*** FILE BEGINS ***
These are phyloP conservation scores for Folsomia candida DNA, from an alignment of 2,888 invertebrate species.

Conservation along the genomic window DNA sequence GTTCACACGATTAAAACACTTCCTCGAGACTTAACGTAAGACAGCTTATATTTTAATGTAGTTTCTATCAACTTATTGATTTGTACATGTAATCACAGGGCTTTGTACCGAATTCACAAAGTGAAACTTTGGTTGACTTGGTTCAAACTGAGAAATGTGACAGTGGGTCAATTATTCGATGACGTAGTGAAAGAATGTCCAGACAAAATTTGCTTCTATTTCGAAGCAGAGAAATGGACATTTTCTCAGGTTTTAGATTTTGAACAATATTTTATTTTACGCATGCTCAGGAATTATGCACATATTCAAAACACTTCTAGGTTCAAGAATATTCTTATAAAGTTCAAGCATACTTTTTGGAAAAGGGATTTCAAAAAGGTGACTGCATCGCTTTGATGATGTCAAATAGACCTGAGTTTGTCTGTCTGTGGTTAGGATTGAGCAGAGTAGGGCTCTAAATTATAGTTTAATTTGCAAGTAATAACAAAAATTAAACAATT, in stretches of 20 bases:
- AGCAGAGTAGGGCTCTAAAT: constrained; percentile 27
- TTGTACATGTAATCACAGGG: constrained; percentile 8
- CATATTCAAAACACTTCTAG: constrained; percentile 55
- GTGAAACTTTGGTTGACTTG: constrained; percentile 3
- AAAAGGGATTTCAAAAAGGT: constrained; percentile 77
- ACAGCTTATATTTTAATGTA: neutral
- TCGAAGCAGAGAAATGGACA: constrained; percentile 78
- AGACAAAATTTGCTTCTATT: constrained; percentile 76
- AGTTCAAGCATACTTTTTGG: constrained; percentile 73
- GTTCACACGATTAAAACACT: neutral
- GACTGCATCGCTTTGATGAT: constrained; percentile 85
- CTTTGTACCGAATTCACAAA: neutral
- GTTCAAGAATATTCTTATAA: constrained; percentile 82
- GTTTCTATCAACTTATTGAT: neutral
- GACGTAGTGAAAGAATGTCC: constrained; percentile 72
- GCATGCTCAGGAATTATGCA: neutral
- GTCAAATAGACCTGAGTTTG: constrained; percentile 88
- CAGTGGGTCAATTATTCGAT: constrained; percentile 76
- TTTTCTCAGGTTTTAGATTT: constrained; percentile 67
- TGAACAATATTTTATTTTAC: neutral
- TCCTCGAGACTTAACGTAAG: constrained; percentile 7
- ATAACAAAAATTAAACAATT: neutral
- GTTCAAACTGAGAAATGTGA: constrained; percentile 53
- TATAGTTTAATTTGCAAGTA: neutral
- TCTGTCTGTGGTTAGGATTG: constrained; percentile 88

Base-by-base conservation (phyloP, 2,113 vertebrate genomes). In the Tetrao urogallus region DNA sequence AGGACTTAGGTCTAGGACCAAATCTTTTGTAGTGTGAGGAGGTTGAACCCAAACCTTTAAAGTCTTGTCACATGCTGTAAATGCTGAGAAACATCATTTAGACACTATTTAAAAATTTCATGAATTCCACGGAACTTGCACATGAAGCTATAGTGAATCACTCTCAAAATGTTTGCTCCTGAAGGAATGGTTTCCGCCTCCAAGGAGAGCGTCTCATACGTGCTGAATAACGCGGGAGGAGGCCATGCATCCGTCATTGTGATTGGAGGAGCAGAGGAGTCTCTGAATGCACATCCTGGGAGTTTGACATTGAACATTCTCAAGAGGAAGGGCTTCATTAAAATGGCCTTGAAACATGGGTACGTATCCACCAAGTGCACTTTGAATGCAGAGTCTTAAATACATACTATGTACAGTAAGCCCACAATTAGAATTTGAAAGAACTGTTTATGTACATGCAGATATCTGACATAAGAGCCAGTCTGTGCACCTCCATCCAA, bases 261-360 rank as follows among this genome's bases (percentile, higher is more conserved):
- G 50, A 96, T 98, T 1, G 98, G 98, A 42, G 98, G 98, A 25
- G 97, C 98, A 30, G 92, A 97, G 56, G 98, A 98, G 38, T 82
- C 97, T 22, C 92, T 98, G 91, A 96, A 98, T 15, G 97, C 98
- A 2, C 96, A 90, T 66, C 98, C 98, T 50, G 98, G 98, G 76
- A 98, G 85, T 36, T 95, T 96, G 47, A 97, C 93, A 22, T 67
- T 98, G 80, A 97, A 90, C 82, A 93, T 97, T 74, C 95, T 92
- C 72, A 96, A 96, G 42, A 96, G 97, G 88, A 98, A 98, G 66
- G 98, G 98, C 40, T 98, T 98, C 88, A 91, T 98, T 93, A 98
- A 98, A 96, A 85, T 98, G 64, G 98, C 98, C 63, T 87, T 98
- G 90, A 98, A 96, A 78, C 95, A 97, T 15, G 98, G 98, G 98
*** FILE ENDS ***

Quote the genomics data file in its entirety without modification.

These are phyloP conservation scores for Folsomia candida DNA, from an alignment of 2,888 invertebrate species.

Conservation along the genomic window DNA sequence GTTCACACGATTAAAACACTTCCTCGAGACTTAACGTAAGACAGCTTATATTTTAATGTAGTTTCTATCAACTTATTGATTTGTACATGTAATCACAGGGCTTTGTACCGAATTCACAAAGTGAAACTTTGGTTGACTTGGTTCAAACTGAGAAATGTGACAGTGGGTCAATTATTCGATGACGTAGTGAAAGAATGTCCAGACAAAATTTGCTTCTATTTCGAAGCAGAGAAATGGACATTTTCTCAGGTTTTAGATTTTGAACAATATTTTATTTTACGCATGCTCAGGAATTATGCACATATTCAAAACACTTCTAGGTTCAAGAATATTCTTATAAAGTTCAAGCATACTTTTTGGAAAAGGGATTTCAAAAAGGTGACTGCATCGCTTTGATGATGTCAAATAGACCTGAGTTTGTCTGTCTGTGGTTAGGATTGAGCAGAGTAGGGCTCTAAATTATAGTTTAATTTGCAAGTAATAACAAAAATTAAACAATT, in stretches of 20 bases:
- AGCAGAGTAGGGCTCTAAAT: constrained; percentile 27
- TTGTACATGTAATCACAGGG: constrained; percentile 8
- CATATTCAAAACACTTCTAG: constrained; percentile 55
- GTGAAACTTTGGTTGACTTG: constrained; percentile 3
- AAAAGGGATTTCAAAAAGGT: constrained; percentile 77
- ACAGCTTATATTTTAATGTA: neutral
- TCGAAGCAGAGAAATGGACA: constrained; percentile 78
- AGACAAAATTTGCTTCTATT: constrained; percentile 76
- AGTTCAAGCATACTTTTTGG: constrained; percentile 73
- GTTCACACGATTAAAACACT: neutral
- GACTGCATCGCTTTGATGAT: constrained; percentile 85
- CTTTGTACCGAATTCACAAA: neutral
- GTTCAAGAATATTCTTATAA: constrained; percentile 82
- GTTTCTATCAACTTATTGAT: neutral
- GACGTAGTGAAAGAATGTCC: constrained; percentile 72
- GCATGCTCAGGAATTATGCA: neutral
- GTCAAATAGACCTGAGTTTG: constrained; percentile 88
- CAGTGGGTCAATTATTCGAT: constrained; percentile 76
- TTTTCTCAGGTTTTAGATTT: constrained; percentile 67
- TGAACAATATTTTATTTTAC: neutral
- TCCTCGAGACTTAACGTAAG: constrained; percentile 7
- ATAACAAAAATTAAACAATT: neutral
- GTTCAAACTGAGAAATGTGA: constrained; percentile 53
- TATAGTTTAATTTGCAAGTA: neutral
- TCTGTCTGTGGTTAGGATTG: constrained; percentile 88

Base-by-base conservation (phyloP, 2,113 vertebrate genomes). In the Tetrao urogallus region DNA sequence AGGACTTAGGTCTAGGACCAAATCTTTTGTAGTGTGAGGAGGTTGAACCCAAACCTTTAAAGTCTTGTCACATGCTGTAAATGCTGAGAAACATCATTTAGACACTATTTAAAAATTTCATGAATTCCACGGAACTTGCACATGAAGCTATAGTGAATCACTCTCAAAATGTTTGCTCCTGAAGGAATGGTTTCCGCCTCCAAGGAGAGCGTCTCATACGTGCTGAATAACGCGGGAGGAGGCCATGCATCCGTCATTGTGATTGGAGGAGCAGAGGAGTCTCTGAATGCACATCCTGGGAGTTTGACATTGAACATTCTCAAGAGGAAGGGCTTCATTAAAATGGCCTTGAAACATGGGTACGTATCCACCAAGTGCACTTTGAATGCAGAGTCTTAAATACATACTATGTACAGTAAGCCCACAATTAGAATTTGAAAGAACTGTTTATGTACATGCAGATATCTGACATAAGAGCCAGTCTGTGCACCTCCATCCAA, bases 261-360 rank as follows among this genome's bases (percentile, higher is more conserved):
- G 50, A 96, T 98, T 1, G 98, G 98, A 42, G 98, G 98, A 25
- G 97, C 98, A 30, G 92, A 97, G 56, G 98, A 98, G 38, T 82
- C 97, T 22, C 92, T 98, G 91, A 96, A 98, T 15, G 97, C 98
- A 2, C 96, A 90, T 66, C 98, C 98, T 50, G 98, G 98, G 76
- A 98, G 85, T 36, T 95, T 96, G 47, A 97, C 93, A 22, T 67
- T 98, G 80, A 97, A 90, C 82, A 93, T 97, T 74, C 95, T 92
- C 72, A 96, A 96, G 42, A 96, G 97, G 88, A 98, A 98, G 66
- G 98, G 98, C 40, T 98, T 98, C 88, A 91, T 98, T 93, A 98
- A 98, A 96, A 85, T 98, G 64, G 98, C 98, C 63, T 87, T 98
- G 90, A 98, A 96, A 78, C 95, A 97, T 15, G 98, G 98, G 98